Safety conversations should not require mass casualties

Reading Time: 2 minutes

Time to reexamine gun ownership


Las Vegas’ Mandalay Bay shooting on Oct. 1, 2017 was the deadliest mass shooting in modern U.S. history, defeating Orlando’s nightclub shooting as the death toll rises over 50. Breaking the national record twice in two years is a grim achievement for the country to say the least, and it has yet again instigated dialogue on the topic of gun control.

The increase of mass shootings in the country has made the political battle regarding gun control almost an irritating default, but incidents such as the Mandalay Bay shooting emphasize why there should be continued conversation until safety through gun control is reached. It should not take fatalities for that conversation of gun safety to really begin.

When such tragedies happen in other countries, or even far enough across the same country, those against gun control stick to their values because it seems impersonal and unreal. But when a shooting happens close to home, people alter their views, especially when they were at the scene or know any of the victims.

One performer at the concert whose views were changed due to the shooting, Caleb Keeter, guitarist of the Josh Abbott Band, posted a note on his Twitter account declaring his change of view. He wrote, “We need gun control RIGHT. NOW. My biggest regret is that I stubbornly didn’t realize it until my brothers on the road and myself were threatened by it.”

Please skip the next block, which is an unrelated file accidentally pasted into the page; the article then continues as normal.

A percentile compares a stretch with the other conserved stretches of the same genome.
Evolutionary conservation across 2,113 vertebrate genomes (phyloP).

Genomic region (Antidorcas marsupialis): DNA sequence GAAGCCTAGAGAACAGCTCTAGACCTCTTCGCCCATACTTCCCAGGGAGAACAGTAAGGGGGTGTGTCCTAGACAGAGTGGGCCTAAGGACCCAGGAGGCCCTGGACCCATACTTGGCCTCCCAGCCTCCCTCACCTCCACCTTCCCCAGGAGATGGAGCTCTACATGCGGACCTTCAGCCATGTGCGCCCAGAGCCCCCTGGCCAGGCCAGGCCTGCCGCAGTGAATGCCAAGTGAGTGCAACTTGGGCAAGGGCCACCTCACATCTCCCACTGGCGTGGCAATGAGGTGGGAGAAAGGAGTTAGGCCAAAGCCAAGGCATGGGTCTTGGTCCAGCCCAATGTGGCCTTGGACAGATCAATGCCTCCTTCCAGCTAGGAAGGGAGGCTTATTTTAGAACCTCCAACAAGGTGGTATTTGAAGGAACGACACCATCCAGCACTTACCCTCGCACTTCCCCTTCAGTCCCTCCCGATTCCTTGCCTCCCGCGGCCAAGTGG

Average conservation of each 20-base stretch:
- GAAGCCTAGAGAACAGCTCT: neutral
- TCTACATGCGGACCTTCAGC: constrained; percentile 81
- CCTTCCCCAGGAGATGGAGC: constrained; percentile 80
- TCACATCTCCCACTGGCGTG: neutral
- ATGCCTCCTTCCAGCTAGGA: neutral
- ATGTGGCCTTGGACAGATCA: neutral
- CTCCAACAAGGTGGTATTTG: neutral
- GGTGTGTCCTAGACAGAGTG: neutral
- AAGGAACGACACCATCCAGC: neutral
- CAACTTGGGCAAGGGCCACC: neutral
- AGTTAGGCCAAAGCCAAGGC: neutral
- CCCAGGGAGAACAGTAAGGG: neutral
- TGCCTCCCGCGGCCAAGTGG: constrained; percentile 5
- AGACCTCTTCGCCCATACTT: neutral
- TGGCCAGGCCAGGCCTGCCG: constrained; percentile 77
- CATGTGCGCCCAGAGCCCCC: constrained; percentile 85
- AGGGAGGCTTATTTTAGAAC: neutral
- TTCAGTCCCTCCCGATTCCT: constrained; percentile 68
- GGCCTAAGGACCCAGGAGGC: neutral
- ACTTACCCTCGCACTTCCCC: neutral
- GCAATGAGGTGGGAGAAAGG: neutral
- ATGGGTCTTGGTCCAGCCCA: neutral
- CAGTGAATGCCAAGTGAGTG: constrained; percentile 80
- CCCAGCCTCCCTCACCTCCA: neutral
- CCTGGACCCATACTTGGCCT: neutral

On campus there are students who were personally affected by the Mandalay Bay shooting, either by being at the shooting or having friends or family who were. Some of them are now beginning to support gun control because of the impact the shooting had on them.

Newly changed views, however, force one to wonder why it takes a direct tragedy for people to consider changing their views. This should not be the case. It might be easier to be apathetic to hundreds of murders throughout the country when they are considered strangers, but it is not ethical to care only when you or someone you care about are directly involved.

Charlie Ellison, a junior in the mechatronics department, said on the topic, “My views for gun control have definitely been strengthened. But I think it is only until someone breaches [our personal safety] do we realize just how vulnerable we actually are. Once we feel vulnerable, we decide it is time to act so we can build our shell back up and feel safe again.”

People should care about those dying due to the Second Amendment before it personally affects them, but sometimes it takes that direct tragedy to recognize the need for change. Whether deciding, like Charlie, to speak up about gun control or deciding to change opinions entirely, the battle for gun control needs to be fought—because one assault rifle is not necessary for any citizen, let alone more than 20.